When I get a new steel, I generally set it up without the pedal rods connected, and then raise the legs up enough so I have around an inch (or maybe a wee bit less) clearance when I'm addressing the guitar at a comfortable level, WITH my shoes on and my right foot ON the volume pedal. I'll mess with heights for a while until I'm pretty sure it's right. Then I attach the rods and see how much additional length I need. I'll move it up and down a bit so an integer number of inches raise will be comfortable, and then attach the standoffs and cut the leg spacers to the right length.

BTW - where are you in PA? I'm in the dead-center middle of the state at Linebacker U.
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Christopher Meskow

 

From:
Pittsburgh, PA
Post  Posted 29 Feb 2016 7:02 am    
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Thanks for the responses, gents.

I'm 6'4" and accustomed to having to adjust to the shorter world around me Winking

You guys have set me at ease, as it sounds like this is commonplace to have to make these adjustments.

Ronnie - what you suggested seems pretty straight forward and doable. Thanks.

Dave - PSG got it. thanks for the correction, link, and detail of your process. And, I'm in Pittsburgh. Nice to meet someone from Pennsyltucky!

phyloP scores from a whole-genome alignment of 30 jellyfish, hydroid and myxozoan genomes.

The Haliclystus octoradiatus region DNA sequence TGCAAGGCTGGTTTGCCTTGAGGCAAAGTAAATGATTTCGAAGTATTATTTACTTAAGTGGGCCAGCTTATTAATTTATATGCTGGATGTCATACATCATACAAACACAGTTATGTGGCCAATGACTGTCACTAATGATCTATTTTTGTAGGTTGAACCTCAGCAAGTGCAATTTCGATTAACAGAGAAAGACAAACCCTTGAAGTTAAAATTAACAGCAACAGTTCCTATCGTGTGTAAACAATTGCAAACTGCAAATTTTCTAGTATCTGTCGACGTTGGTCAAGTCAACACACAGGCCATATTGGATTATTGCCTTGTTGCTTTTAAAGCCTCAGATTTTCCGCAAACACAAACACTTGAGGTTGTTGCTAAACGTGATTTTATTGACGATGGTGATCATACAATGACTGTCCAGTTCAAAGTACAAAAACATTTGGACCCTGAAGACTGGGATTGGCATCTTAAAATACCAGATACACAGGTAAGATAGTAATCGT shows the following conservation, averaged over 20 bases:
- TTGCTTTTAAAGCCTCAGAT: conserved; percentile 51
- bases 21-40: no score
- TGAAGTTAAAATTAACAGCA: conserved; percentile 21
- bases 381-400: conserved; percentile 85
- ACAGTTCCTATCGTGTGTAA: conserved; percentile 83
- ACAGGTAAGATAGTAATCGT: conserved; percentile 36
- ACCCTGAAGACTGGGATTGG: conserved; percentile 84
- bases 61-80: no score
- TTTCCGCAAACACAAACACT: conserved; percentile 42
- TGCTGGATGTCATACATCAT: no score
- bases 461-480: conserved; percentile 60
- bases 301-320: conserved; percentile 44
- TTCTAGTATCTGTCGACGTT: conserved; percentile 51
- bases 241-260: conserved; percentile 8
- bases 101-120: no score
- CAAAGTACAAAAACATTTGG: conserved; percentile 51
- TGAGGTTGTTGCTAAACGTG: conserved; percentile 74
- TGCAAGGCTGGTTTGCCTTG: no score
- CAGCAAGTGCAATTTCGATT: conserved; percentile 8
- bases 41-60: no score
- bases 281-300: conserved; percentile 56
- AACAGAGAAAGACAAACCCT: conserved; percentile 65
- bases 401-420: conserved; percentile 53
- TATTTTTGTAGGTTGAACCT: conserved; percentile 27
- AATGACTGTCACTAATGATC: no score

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Howard Steinberg


From:
St. Petersburg, Florida & Concord, New Hampshire, USA
Post  Posted 29 Feb 2016 7:24 am    
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I'm 6'3", with a 32" inseam. A 1" lift is perfect for me. I purchased a used guitar that was 1 1/2" over normal and found it to be a problem with respect to reaching a vertical lever.

I played standard height guitars, in the past, and ended up playing without shoes. Another thing that you should consider is a low profile volume pedal.
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Richard Sinkler


From:
aka: Rusty Strings -- Missoula, Montana
Post  Posted 29 Feb 2016 8:51 am    
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You can also make your own by going to the hardware store, buying threaded spacers of the length you need, set screws long enough to fit into both the spacer and ball joint thingie that attaches to the pedal. Cheap, and takes maybe a minute for each one. I bought a lift kit from Bobbe Seymore, and this all he did. He peend the aluminum spacer to hold the set screw in place, but Loctite works just as good.
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Adam Tracksler


From:
Maine, USA
Post  Posted 29 Feb 2016 2:44 pm    
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Another 6'4" guy here. A 1" lift kit did the trick for me... Plus a little taller seat.
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Alan Brookes